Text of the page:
Wednesday, 17 August 2011

Darcus Howe on the riots: 'Parliamentary debate was unadulterated crap'.

Darcus Howe speaks to the Socialist Worker.  
Darcus Howe: ‘My father curfewed me and I jumped through the window’

Darcus Howe spoke to Socialist Worker about the causes of the uprisings and the demonisation that followed them

“The parliamentary debate on the riots was unadulterated crap. I started watching it and I went to sleep.
I’ve now been confirmed in what I’ve been saying for a long time: they do not know these black people at all.
They ought to know them now, it’s compulsory. And they know them less by the day.
I don’t think David Cameron knows any black person. When I say know, I don’t mean casual friendship. Cameron is semi-literate about 90 percent of his own population.
‘They should hang them!’ That’s what they want to do, hang them! Where do they want to put them? I think they’re going to get an army barracks and put a lot of them in there.
Then there is a small black elite who are saying, ‘These ragamuffins have let me down.’
My response is quite simple: ‘Fuck you.’
You might get a job sweeping Cameron’s floor. Or sitting in parliament like Diane Abbott, who’s my good friend, talking crap.
And David Lammy swears to all gods that he was born in Tottenham and grew up there. But Harvard University is not in Tottenham.
He says people came to riot from other parts. You cross the road and you are somewhere else. What is this difference he is pointing out?
He was shouting out, waving his arms, hoping Ed Miliband will know him and that he said the right thing.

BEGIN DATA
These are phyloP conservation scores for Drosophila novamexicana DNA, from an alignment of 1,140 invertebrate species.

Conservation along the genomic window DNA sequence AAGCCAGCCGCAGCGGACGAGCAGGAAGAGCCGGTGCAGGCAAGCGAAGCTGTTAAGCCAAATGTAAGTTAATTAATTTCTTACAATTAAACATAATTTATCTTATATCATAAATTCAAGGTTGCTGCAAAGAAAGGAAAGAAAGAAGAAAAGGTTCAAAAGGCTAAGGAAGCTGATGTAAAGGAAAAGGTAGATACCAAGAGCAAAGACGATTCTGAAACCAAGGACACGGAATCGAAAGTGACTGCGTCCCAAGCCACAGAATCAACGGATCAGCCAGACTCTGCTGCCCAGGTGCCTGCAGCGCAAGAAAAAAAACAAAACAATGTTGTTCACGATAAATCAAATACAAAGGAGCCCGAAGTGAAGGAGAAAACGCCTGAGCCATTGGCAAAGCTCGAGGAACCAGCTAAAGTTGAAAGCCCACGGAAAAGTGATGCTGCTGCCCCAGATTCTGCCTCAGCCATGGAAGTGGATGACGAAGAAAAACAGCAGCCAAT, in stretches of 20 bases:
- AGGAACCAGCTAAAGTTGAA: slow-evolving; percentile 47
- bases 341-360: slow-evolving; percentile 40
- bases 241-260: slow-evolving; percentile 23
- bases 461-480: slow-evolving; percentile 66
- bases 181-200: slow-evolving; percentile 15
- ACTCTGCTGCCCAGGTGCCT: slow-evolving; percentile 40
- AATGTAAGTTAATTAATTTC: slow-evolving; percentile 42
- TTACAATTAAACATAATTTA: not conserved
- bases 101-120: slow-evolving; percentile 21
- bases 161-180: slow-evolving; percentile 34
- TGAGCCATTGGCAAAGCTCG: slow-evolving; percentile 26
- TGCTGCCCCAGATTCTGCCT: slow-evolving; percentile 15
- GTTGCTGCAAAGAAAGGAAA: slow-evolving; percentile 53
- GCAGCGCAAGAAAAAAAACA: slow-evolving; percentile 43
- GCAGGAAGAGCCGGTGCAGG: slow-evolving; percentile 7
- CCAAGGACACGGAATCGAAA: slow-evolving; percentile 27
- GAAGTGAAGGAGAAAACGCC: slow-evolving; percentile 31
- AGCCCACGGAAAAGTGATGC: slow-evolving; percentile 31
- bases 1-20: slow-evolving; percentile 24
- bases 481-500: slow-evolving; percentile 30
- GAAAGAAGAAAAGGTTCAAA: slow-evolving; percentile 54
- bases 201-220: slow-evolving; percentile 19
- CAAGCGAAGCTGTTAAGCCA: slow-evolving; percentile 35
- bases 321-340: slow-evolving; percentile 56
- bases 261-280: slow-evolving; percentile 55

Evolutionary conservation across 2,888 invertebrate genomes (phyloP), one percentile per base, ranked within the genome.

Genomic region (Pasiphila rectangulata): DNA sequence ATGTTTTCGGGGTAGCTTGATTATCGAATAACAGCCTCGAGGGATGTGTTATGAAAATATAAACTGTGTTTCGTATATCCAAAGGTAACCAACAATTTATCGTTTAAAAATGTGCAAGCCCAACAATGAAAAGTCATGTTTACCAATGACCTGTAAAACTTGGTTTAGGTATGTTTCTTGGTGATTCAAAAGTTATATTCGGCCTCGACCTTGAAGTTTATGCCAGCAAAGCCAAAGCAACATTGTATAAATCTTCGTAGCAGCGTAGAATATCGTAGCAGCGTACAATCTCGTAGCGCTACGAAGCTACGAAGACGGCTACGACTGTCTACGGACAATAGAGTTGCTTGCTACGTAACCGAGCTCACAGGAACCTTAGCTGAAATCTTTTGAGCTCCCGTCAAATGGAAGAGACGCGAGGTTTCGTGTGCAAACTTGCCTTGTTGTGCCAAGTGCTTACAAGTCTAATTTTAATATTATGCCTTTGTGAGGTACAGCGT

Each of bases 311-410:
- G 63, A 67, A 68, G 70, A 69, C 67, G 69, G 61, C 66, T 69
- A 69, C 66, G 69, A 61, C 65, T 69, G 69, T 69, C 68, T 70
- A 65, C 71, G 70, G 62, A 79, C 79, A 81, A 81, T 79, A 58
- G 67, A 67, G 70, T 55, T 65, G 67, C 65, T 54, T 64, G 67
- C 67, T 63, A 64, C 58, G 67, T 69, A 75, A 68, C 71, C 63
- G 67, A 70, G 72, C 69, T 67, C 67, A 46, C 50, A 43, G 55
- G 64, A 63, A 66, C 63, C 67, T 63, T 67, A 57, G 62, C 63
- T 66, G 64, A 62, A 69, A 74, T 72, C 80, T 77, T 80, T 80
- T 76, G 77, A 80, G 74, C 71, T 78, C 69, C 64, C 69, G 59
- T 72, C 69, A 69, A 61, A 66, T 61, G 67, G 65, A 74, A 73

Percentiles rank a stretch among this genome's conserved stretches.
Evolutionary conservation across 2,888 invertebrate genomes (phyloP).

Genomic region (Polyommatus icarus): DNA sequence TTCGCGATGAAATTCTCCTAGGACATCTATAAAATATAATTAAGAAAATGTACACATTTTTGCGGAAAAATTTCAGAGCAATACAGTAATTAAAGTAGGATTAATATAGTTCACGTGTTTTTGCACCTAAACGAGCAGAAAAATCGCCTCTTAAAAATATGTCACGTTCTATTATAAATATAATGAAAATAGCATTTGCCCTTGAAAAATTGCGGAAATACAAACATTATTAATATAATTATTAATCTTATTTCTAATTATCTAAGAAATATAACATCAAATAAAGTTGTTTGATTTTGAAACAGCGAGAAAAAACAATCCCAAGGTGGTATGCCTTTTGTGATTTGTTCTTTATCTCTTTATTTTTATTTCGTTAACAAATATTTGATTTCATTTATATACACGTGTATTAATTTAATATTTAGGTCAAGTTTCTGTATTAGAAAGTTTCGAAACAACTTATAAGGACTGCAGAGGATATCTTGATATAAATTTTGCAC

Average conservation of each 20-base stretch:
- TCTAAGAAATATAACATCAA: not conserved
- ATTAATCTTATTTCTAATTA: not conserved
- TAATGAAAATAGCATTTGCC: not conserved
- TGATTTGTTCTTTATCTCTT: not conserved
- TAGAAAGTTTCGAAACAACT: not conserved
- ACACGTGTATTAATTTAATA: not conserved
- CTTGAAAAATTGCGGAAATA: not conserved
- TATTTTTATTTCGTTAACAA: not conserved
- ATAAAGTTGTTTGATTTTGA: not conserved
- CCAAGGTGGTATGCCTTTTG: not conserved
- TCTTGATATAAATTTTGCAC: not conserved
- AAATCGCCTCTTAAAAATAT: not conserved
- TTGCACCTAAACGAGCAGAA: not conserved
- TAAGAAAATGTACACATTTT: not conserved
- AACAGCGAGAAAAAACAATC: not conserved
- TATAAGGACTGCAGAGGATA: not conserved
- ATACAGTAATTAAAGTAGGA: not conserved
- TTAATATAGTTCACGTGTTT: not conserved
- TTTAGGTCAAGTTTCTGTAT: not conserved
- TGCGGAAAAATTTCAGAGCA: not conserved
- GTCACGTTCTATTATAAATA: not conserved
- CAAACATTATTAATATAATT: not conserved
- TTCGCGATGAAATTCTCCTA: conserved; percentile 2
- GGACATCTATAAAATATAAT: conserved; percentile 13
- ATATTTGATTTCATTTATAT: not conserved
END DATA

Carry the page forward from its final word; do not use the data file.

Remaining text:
Abbott said “curfew”. She should put her son under curfew. My father curfewed me at ten and I jumped through the window.
When they first stopped my grandson to search him, he thought he was initiated—‘I got stopped and searched!’ Then it went on and on until he’s pissed off.
If you don’t know this process, you’re illiterate.
But what is obvious is that these young people will go on relentlessly until they see a kind of equality and respect on the agenda.
They’ve seen Syrians, Libyans, Egyptians and insurrection.
I don’t think four months jailed in a miserable little hole will change them.
It’s a different set of youths today. They’ve settled in the communities in which they live.
That’s been going on since I landed here 50 years ago, now it’s almost complete.
I think this insurrection is the last stop in its completeness.”


The BBC has responded to viewer complaints about BBC News presenter Fiona Armstrong's interview with Darcus Howe following the UK riots.

Broadcaster and columnist Howe was twice introduced as Marcus Dowe by Armstrong before beginning a short interview about the ongoing violence in London and other parts of the UK.

During the interview, the presenter said: "You are not a stranger to riots yourself, I understand, are you? You have taken part in them yourself."

Howe responded: "I have never taken part in a single riot. I've been part of demonstrations that ended up in a conflict. Stop accusing me of being a rioter and have some respect for an old West Indian negro, because you wanted for me to get abusive. You just sound idiotic - have some respect."

Watch Fiona Armstrong's interview with Darcus Howe below:

The BBC responded to complaints from viewers who felt that "Fiona Armstrong was rude towards Darcus Howe and accused him of taking part in riots".

A BBC statement read: "We forwarded concerns on this issue to BBC News Channel Editors and while they accept that this interview was not ideal, they stressed that the presenter did not intend to show Mr Howe any disrespect and the questions were simply intended to gauge his reaction to the events in Croydon the night before.

"In particular they acknowledge that the interview included a poorly phrased question about rioting. This can and does happen on occasions during live interviews and was compounded by a number of technical issues during the interview which led to the presenter and Mr Howe talking over each other.

"Therefore while Fiona Armstrong was trying to make a general point about protests, we'd like to apologise for any offence that this interview has caused."